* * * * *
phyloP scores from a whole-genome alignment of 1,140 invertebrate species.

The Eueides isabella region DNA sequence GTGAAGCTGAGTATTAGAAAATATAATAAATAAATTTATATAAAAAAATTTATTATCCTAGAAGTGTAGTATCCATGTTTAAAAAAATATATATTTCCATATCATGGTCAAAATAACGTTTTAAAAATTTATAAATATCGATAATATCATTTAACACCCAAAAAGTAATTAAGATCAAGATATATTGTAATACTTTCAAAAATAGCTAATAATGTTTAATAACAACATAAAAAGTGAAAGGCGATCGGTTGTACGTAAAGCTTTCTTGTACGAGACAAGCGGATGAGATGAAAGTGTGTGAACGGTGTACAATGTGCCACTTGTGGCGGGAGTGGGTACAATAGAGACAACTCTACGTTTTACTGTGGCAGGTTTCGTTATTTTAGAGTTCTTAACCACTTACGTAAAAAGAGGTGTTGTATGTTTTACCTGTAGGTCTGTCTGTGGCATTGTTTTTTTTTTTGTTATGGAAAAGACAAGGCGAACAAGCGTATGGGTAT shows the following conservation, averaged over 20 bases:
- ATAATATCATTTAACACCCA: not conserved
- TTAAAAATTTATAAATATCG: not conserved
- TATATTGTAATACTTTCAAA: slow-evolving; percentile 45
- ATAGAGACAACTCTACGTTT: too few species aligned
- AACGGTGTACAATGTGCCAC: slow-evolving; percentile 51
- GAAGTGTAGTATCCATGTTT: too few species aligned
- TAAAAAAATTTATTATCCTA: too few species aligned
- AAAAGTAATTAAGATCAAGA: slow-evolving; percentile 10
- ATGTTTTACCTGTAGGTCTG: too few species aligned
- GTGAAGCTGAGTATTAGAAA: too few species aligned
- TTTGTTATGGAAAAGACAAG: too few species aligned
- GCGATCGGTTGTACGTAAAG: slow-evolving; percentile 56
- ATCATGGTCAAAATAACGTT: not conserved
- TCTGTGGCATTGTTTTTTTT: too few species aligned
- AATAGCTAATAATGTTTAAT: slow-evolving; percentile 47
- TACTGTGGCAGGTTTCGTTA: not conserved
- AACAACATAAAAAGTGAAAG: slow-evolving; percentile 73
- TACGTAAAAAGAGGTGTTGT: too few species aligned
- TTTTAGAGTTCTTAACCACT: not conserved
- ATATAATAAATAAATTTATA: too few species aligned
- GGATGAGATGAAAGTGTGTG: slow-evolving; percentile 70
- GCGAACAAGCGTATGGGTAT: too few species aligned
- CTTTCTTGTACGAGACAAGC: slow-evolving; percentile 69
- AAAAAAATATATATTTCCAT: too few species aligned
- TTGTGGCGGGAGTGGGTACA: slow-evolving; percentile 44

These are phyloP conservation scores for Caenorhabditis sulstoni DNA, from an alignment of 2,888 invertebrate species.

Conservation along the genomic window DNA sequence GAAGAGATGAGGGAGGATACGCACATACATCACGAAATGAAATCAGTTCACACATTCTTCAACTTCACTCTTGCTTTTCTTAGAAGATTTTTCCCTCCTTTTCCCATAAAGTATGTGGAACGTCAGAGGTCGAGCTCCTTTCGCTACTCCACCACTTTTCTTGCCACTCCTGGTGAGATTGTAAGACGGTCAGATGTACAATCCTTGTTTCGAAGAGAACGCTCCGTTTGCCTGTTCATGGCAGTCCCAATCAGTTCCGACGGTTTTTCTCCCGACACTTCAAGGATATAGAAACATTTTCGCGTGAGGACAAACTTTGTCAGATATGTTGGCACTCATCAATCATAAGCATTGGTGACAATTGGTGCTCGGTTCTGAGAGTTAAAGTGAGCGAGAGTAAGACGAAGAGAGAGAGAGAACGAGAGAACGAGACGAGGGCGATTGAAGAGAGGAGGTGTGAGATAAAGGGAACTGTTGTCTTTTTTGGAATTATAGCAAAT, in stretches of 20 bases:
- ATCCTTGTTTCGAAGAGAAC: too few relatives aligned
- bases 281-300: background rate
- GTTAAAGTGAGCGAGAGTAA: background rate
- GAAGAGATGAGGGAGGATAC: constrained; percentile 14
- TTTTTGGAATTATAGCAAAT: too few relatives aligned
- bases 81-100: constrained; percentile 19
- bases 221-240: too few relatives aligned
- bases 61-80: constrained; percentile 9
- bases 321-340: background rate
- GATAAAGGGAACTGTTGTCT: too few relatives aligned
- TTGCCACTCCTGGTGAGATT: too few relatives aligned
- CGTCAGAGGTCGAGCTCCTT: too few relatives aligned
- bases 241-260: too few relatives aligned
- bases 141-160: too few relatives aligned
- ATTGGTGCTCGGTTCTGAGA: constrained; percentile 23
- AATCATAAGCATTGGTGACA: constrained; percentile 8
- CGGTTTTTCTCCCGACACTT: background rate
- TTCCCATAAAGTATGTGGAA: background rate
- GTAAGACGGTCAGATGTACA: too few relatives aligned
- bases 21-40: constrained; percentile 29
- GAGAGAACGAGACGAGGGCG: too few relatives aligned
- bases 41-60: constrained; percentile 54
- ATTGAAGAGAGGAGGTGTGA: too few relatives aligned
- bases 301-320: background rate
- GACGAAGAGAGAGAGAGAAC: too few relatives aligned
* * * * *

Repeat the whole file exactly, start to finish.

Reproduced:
phyloP scores from a whole-genome alignment of 1,140 invertebrate species.

The Eueides isabella region DNA sequence GTGAAGCTGAGTATTAGAAAATATAATAAATAAATTTATATAAAAAAATTTATTATCCTAGAAGTGTAGTATCCATGTTTAAAAAAATATATATTTCCATATCATGGTCAAAATAACGTTTTAAAAATTTATAAATATCGATAATATCATTTAACACCCAAAAAGTAATTAAGATCAAGATATATTGTAATACTTTCAAAAATAGCTAATAATGTTTAATAACAACATAAAAAGTGAAAGGCGATCGGTTGTACGTAAAGCTTTCTTGTACGAGACAAGCGGATGAGATGAAAGTGTGTGAACGGTGTACAATGTGCCACTTGTGGCGGGAGTGGGTACAATAGAGACAACTCTACGTTTTACTGTGGCAGGTTTCGTTATTTTAGAGTTCTTAACCACTTACGTAAAAAGAGGTGTTGTATGTTTTACCTGTAGGTCTGTCTGTGGCATTGTTTTTTTTTTTGTTATGGAAAAGACAAGGCGAACAAGCGTATGGGTAT shows the following conservation, averaged over 20 bases:
- ATAATATCATTTAACACCCA: not conserved
- TTAAAAATTTATAAATATCG: not conserved
- TATATTGTAATACTTTCAAA: slow-evolving; percentile 45
- ATAGAGACAACTCTACGTTT: too few species aligned
- AACGGTGTACAATGTGCCAC: slow-evolving; percentile 51
- GAAGTGTAGTATCCATGTTT: too few species aligned
- TAAAAAAATTTATTATCCTA: too few species aligned
- AAAAGTAATTAAGATCAAGA: slow-evolving; percentile 10
- ATGTTTTACCTGTAGGTCTG: too few species aligned
- GTGAAGCTGAGTATTAGAAA: too few species aligned
- TTTGTTATGGAAAAGACAAG: too few species aligned
- GCGATCGGTTGTACGTAAAG: slow-evolving; percentile 56
- ATCATGGTCAAAATAACGTT: not conserved
- TCTGTGGCATTGTTTTTTTT: too few species aligned
- AATAGCTAATAATGTTTAAT: slow-evolving; percentile 47
- TACTGTGGCAGGTTTCGTTA: not conserved
- AACAACATAAAAAGTGAAAG: slow-evolving; percentile 73
- TACGTAAAAAGAGGTGTTGT: too few species aligned
- TTTTAGAGTTCTTAACCACT: not conserved
- ATATAATAAATAAATTTATA: too few species aligned
- GGATGAGATGAAAGTGTGTG: slow-evolving; percentile 70
- GCGAACAAGCGTATGGGTAT: too few species aligned
- CTTTCTTGTACGAGACAAGC: slow-evolving; percentile 69
- AAAAAAATATATATTTCCAT: too few species aligned
- TTGTGGCGGGAGTGGGTACA: slow-evolving; percentile 44

These are phyloP conservation scores for Caenorhabditis sulstoni DNA, from an alignment of 2,888 invertebrate species.

Conservation along the genomic window DNA sequence GAAGAGATGAGGGAGGATACGCACATACATCACGAAATGAAATCAGTTCACACATTCTTCAACTTCACTCTTGCTTTTCTTAGAAGATTTTTCCCTCCTTTTCCCATAAAGTATGTGGAACGTCAGAGGTCGAGCTCCTTTCGCTACTCCACCACTTTTCTTGCCACTCCTGGTGAGATTGTAAGACGGTCAGATGTACAATCCTTGTTTCGAAGAGAACGCTCCGTTTGCCTGTTCATGGCAGTCCCAATCAGTTCCGACGGTTTTTCTCCCGACACTTCAAGGATATAGAAACATTTTCGCGTGAGGACAAACTTTGTCAGATATGTTGGCACTCATCAATCATAAGCATTGGTGACAATTGGTGCTCGGTTCTGAGAGTTAAAGTGAGCGAGAGTAAGACGAAGAGAGAGAGAGAACGAGAGAACGAGACGAGGGCGATTGAAGAGAGGAGGTGTGAGATAAAGGGAACTGTTGTCTTTTTTGGAATTATAGCAAAT, in stretches of 20 bases:
- ATCCTTGTTTCGAAGAGAAC: too few relatives aligned
- bases 281-300: background rate
- GTTAAAGTGAGCGAGAGTAA: background rate
- GAAGAGATGAGGGAGGATAC: constrained; percentile 14
- TTTTTGGAATTATAGCAAAT: too few relatives aligned
- bases 81-100: constrained; percentile 19
- bases 221-240: too few relatives aligned
- bases 61-80: constrained; percentile 9
- bases 321-340: background rate
- GATAAAGGGAACTGTTGTCT: too few relatives aligned
- TTGCCACTCCTGGTGAGATT: too few relatives aligned
- CGTCAGAGGTCGAGCTCCTT: too few relatives aligned
- bases 241-260: too few relatives aligned
- bases 141-160: too few relatives aligned
- ATTGGTGCTCGGTTCTGAGA: constrained; percentile 23
- AATCATAAGCATTGGTGACA: constrained; percentile 8
- CGGTTTTTCTCCCGACACTT: background rate
- TTCCCATAAAGTATGTGGAA: background rate
- GTAAGACGGTCAGATGTACA: too few relatives aligned
- bases 21-40: constrained; percentile 29
- GAGAGAACGAGACGAGGGCG: too few relatives aligned
- bases 41-60: constrained; percentile 54
- ATTGAAGAGAGGAGGTGTGA: too few relatives aligned
- bases 301-320: background rate
- GACGAAGAGAGAGAGAGAAC: too few relatives aligned